The mystery surrounding the two percolates with suspense the friends are hiding something but the most interesting aspect of Ms. St. John Mandel’s novel, her third, is how aggressively unglamorous it is, starting with Gavin himself. But he’s hardly the only one with a fallen-down life” in a world of weed-fringed cul-de-sacs, 7-Elevens and Cinnabon-scented’ mall air.” New York Times
[An] elegant, hypnotic novel
.Mandel brilliantly modulates the heightening suspense in a novel that remains, above all, an elegy for lost and perhaps only imagined innocence.” The Washington Post
". . . the book, like its brilliant predecessor, The Singer’s Gun,” virtually trumpets its author’s talents: her charismatic verbal grace and acuity, the rich atmosphere she creates, and the thoughtful way she tries to tease meaning out of the collateral damage her characters, in screwing up, have wrought."The Boston Globe
A remarkable morality play. Perhaps all novelists can be said to wrestle with morality; Mandel seems to wrestle with it at greater length and in greater depth than most novelists, a statement that applies to her previous novels, Last Night in Montreal and The Singer’s Gun
.Reared in the Canadian province of British Columbia, a student of dance in Toronto and eventually a resident of Brooklyn, Mandel gained insights into human nature that promise more first-rate fiction.”The Dallas Morning News
The Lola Quartet is a decade-spanning, well-compressed novel with a pared-down style . . . deft . . . riveting . . .
What makes this book memorable is . . . the meditation of these characters, who are not otherwise criminals, on their complicity in real crime.”
The Cleveland Plain Dealer
This adrenaline-fuelled tale is hard to put down.” The Globe and Mail
"This ingeniously structured literary thriller begins in sunlight before slipping deeper and deeper into crime and moral darkness. ...All I can tell you about the novel's resolution is that it involves a shooting, an impersonation and a murder. Summarized, the plot twists sound improbable, but Emily St. John Mandel is so sure-footed in her invention and so good at delineating her cast, that I went along trustingly and with bated breath."
Minneapolis Star Tribune
. Evocative, intriguing, and complex, this novel is as smooth as the underbelly of a deadly, furtive reptile. Mandel’s substantial fan base will rejoice; word of mouth will bring new fans on board.”
Library Journal, Starred Review
The author again melds mystery plotting with literary techniques like shifting points-of-view, resulting in both sophistication and suspense . . . Mandel’s novel excels as a character study that considers the slow degradation of hopes, dreams, and expectations of people who are only in their late 20s but already feel ancient.”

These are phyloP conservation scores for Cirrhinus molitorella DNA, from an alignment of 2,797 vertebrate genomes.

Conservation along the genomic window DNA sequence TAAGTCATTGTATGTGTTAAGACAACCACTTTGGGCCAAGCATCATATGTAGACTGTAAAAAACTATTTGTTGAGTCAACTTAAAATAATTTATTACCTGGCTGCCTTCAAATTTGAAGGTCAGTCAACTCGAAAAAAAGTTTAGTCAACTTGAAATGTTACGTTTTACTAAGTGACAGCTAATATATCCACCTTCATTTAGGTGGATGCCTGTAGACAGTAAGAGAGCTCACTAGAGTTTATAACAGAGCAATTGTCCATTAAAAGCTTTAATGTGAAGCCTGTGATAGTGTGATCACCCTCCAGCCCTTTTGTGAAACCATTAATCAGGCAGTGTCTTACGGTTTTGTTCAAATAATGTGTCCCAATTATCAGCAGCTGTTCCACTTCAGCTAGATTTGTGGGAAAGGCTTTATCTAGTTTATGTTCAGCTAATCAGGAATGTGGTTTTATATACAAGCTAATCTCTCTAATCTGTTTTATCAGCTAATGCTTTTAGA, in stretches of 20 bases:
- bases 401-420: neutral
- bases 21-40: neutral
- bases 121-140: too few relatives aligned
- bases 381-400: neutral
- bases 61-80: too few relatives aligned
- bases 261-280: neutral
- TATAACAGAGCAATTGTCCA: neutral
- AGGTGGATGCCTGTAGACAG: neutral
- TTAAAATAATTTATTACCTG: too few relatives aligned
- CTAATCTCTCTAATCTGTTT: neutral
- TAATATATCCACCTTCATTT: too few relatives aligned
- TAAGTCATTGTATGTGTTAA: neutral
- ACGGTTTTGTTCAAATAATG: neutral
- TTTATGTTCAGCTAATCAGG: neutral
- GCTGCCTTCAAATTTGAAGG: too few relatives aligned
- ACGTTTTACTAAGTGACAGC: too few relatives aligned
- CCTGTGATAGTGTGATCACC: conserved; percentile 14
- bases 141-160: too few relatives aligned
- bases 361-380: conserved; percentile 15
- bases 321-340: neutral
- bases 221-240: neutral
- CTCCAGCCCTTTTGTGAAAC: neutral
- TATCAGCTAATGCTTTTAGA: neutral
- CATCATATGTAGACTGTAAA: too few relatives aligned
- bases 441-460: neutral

.After last year’s superb, twisty The Singer’s Gun, Mandel wouldn’t be faulted if she eased up and wrote something more straightforward, but she didn’t. Subtlety in the midst of chaos is her forte, and as the action slowly ramps up to murder, her tone is controlled, her artistic vision flawless.”Mystery Scene
Mandel offers up her unique blend of literary character studies mixed with crime fiction in her third novel
The noir-ish storyline will hook you from the first page, but you’ll stay for the well-drawn relationships and all-too-familiar grown-up angst.”
Flavorwire in their article on 10 New Must Reads for May
Each of her books is a winning combination of gorgeous, unique imagery and nail-biting, page-turning narrative....Mandel’s novels perfectly blend beautiful language and suspenseful mystery to investigate human behavior and relationships.”
About the Author
Emily St. John Mandel was born on the west coast of British Columbia, Canada. She studied at The School of Toronto Dance Theatre and lived briefly in Montreal before relocating to New York. Her first novel, Last Night in Montreal was a June 2009 Indie Next pick and a finalist for Foreword Magazine’s 2009 Book of the Year. Her second novel, The Singer’s Gun, recently released in paperback, won the Indie Bookseller’s Choice Award and was the number-one Indie Next Pick for May 2010. It was also long-listed for The Morning News’ 2011 Tournament of Books and the 2011 Spinetingler Awards.
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She is currently a staff writer for The Millions, and she’s had both essays and short fiction recently anthologized.